Dworkin, Ronald Myles
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Dworkin, Ronald Myles
Ronald Myles Dworkin is a leading international legal and moral theorist and advocate of Affirmative Action who has kindled fierce political and judicial debate concerning his views. A law professor at New York University (NYU) School of Law, Dworkin is also a Fellow of the British Academy and a member of the American Academy of Arts and Sciences. He is considered to be one of the leading contemporary experts on Jurisprudence, the science of law.
Dworkin, who was born December 11, 1931, received a B.A. from Harvard University in 1953 and from Oxford University in 1955. He earned a master's degree at Yale University and received an LL.B. from Harvard Law School in 1957. He clerked for the eminent Judge learned hand. After his clerkship, he became associated with the New York law firm of Sullivan and Cromwell. From 1962 to 1969, he was a law professor at Yale University Law School. In 1969, he was appointed to the Chair of Jurisprudence at Oxford University and later became a Fellow of University College. He holds a joint appointment at University College and at NYU where he is a professor in the Philosophy Department and the Frank Henry Sommer Professor of Law.
A prolific writer, Dworkin has authored dozens of articles for philosophical and legal journals and has written on legal and political topics for the New York Review of Books. His focus is on health care issues, equality, affirmative action, Common Law, and constitutional interpretation. Dworkin has also written numerous books, several of which have been translated into major European languages as well as Japanese and Chinese. Among his best-known works are: Taking Rights Seriously (1977), Law's Empire (1986), Life's Dominion: An Argument About Abortion, Euthanasia, and Individual Freedom (1993), and Sovereign Virtue: The Theory and Practice of Equality (2000). Unlike many of his contemporaries, Dworkin has ventured beyond the academic audience in many of his writings. For example, Life's Dominion is an earnest attempt to engage readers on all sides of the Abortion debate.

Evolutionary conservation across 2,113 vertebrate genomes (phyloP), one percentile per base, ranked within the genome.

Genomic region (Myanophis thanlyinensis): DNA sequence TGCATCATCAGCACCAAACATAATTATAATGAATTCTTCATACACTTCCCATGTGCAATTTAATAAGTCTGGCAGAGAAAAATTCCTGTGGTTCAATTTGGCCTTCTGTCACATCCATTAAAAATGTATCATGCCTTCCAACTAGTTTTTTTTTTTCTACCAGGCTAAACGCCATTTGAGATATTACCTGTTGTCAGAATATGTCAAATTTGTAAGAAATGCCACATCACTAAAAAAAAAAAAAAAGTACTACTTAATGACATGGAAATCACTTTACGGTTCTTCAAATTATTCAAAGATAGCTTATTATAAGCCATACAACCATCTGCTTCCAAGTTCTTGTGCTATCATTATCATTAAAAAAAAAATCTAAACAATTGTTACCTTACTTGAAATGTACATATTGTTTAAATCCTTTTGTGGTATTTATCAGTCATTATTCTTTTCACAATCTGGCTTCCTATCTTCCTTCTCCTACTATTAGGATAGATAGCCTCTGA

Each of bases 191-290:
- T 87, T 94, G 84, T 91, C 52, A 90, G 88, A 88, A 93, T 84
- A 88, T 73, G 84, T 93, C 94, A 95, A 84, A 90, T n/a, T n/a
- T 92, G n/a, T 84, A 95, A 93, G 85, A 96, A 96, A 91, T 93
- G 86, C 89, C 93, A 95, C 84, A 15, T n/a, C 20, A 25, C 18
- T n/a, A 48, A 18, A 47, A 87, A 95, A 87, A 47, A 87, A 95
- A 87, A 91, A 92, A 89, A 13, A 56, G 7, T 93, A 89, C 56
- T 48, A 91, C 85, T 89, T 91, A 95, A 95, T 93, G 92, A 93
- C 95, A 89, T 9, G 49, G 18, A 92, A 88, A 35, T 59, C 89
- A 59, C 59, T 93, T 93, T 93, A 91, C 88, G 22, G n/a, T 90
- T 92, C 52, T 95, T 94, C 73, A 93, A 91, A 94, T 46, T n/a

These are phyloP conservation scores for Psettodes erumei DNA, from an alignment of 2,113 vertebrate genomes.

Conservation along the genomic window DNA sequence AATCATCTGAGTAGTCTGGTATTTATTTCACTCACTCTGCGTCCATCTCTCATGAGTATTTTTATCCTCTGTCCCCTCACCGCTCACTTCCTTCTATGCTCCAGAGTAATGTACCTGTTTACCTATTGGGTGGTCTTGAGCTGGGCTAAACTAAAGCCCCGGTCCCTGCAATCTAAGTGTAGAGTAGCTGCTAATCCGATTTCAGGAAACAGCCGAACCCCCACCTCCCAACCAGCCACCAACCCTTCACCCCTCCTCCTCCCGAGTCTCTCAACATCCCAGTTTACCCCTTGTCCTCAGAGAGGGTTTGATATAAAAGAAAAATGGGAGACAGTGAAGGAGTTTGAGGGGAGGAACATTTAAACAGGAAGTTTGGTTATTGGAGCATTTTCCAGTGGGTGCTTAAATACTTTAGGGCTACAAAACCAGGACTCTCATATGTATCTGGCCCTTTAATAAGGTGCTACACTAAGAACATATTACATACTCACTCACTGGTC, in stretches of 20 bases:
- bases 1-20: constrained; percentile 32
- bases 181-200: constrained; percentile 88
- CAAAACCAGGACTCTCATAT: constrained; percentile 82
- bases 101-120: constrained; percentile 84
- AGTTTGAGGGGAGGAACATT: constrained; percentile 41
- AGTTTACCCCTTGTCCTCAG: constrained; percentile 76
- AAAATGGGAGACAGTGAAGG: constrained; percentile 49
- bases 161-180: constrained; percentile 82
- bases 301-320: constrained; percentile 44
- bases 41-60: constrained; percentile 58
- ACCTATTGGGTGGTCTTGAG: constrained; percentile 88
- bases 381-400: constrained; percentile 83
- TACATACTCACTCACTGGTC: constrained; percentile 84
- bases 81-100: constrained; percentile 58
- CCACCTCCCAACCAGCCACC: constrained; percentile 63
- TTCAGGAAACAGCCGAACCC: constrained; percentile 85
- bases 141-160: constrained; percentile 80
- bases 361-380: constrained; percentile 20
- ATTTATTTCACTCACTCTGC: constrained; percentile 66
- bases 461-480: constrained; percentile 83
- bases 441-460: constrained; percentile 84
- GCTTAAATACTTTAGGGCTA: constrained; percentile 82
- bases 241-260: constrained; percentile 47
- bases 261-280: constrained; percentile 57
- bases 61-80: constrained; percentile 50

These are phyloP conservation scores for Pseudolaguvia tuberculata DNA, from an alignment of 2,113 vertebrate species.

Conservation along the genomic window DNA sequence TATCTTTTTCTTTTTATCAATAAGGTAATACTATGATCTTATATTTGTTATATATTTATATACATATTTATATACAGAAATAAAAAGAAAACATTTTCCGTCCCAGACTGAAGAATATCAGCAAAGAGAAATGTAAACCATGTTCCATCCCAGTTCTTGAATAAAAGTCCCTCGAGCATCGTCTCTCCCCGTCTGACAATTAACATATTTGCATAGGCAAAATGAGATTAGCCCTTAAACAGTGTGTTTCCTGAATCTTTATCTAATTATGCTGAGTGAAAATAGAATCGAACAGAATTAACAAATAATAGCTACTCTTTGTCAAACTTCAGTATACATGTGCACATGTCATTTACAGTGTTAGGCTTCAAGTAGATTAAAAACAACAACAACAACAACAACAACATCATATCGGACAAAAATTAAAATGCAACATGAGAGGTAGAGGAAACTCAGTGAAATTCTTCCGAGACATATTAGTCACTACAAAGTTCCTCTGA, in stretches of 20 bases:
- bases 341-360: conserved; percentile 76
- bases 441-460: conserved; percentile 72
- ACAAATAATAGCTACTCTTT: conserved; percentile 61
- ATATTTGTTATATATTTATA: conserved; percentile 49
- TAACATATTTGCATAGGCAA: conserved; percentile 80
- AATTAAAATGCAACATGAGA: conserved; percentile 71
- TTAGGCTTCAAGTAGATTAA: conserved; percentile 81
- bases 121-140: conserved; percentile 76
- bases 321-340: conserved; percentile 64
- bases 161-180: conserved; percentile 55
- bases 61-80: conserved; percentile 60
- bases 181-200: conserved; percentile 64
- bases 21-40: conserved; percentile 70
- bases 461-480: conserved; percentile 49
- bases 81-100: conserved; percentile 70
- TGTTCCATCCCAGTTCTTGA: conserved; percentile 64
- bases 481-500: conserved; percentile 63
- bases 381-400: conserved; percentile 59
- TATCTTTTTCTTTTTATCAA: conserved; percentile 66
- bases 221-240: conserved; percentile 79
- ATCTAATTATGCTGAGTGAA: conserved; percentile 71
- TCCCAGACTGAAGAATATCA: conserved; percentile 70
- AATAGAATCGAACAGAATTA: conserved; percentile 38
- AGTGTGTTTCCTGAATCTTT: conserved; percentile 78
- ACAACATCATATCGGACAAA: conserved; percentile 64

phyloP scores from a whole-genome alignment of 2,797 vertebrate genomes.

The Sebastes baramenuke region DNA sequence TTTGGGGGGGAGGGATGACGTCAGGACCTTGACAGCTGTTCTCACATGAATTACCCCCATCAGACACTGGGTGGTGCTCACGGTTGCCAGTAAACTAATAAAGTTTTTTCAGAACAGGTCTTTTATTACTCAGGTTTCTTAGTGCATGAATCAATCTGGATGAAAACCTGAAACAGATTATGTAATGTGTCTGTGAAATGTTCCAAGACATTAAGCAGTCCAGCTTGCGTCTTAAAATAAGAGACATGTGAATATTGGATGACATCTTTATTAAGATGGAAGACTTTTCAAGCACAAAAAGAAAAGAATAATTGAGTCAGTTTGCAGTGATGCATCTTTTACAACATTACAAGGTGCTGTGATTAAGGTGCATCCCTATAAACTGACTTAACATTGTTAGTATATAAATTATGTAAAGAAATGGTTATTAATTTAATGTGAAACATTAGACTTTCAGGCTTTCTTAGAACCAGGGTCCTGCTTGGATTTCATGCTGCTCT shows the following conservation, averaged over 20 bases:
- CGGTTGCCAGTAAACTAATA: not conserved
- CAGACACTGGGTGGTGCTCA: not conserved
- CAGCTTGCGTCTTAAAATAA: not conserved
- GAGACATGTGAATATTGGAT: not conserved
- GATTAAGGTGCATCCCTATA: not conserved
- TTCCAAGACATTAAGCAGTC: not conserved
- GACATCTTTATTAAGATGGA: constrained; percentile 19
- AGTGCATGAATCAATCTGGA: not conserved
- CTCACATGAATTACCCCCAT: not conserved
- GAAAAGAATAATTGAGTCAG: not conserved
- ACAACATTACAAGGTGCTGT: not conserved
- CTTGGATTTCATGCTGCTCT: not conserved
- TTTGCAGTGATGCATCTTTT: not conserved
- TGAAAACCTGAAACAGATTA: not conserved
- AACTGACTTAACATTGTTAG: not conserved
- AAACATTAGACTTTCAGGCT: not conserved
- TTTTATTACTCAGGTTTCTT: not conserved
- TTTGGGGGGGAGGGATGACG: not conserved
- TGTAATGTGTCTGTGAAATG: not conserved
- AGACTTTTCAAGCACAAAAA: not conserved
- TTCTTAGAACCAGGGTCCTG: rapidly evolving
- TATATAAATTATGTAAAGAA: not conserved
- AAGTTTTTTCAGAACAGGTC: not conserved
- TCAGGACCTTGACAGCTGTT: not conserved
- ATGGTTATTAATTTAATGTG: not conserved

In Taking Rights Seriously, Dworkin lays the groundwork for his philosophy by criticizing two leading theories of law: the positivist theory (and its main proponent, H. L. A. Hart), which holds that laws of a community are rules that have been established by the conventions of a community, and that there is no connection between morality and legality; and Utilitarianism, the idea that laws are in place for the good of the majority. Instead, Dwarkin espouses the view that the basic purpose of the law is to foster equality tempered by personal responsibility; the most important goal of the law is for judicial decisions and statutes to be internally consistent and logically flow the best interpretation of society's political and legal order, a concept Dworkin refers to as "integrity."
Dworkin expands on his philosophy in what some consider to be his legal epic, Law's Empire. He discounts the conventionalist notion that law is based strictly on tradition and established authority, arguing that judges must interpret past legal decisions rather than mechanically apply the law based on precedence. Dworkin's integrity-based approach to law has drawn strong support from liberals and those who espouse a judicial activist point of view while igniting a firestorm of reproach and criticism from conservatives and strict conventionalists, who contend that Dworkin's theory would place too much discretion in the hands of judges, essentially changing law to partisan politics.
"Of course the moral reading encourages lawyers and judges to read an abstract constitution in the light of what they take to be justice. how else could they answer the moral questions that abstract constitution asks them?"
Dworkin is also co-chair of the Democratic Party Abroad, a member of the Council of Writers and Scholars Educational Trust, and a Human Rights consultant to the Ford Foundation. He and his wife, Betsy Celia Ross, have two children and live in Connecticut.
Dworkin, R. M. 1996. Freedom's Law: The Moral Reading of the American Constitution. New York: Oxford Univ. Press.
Guest, Stephen. 1992. Ronald Dworkin. Palo Alto, Calif.: Stanford Univ. Press.
Hunt, Alan, ed. 1992. Reading Dworkin Critically. New York: St. Martin's Press.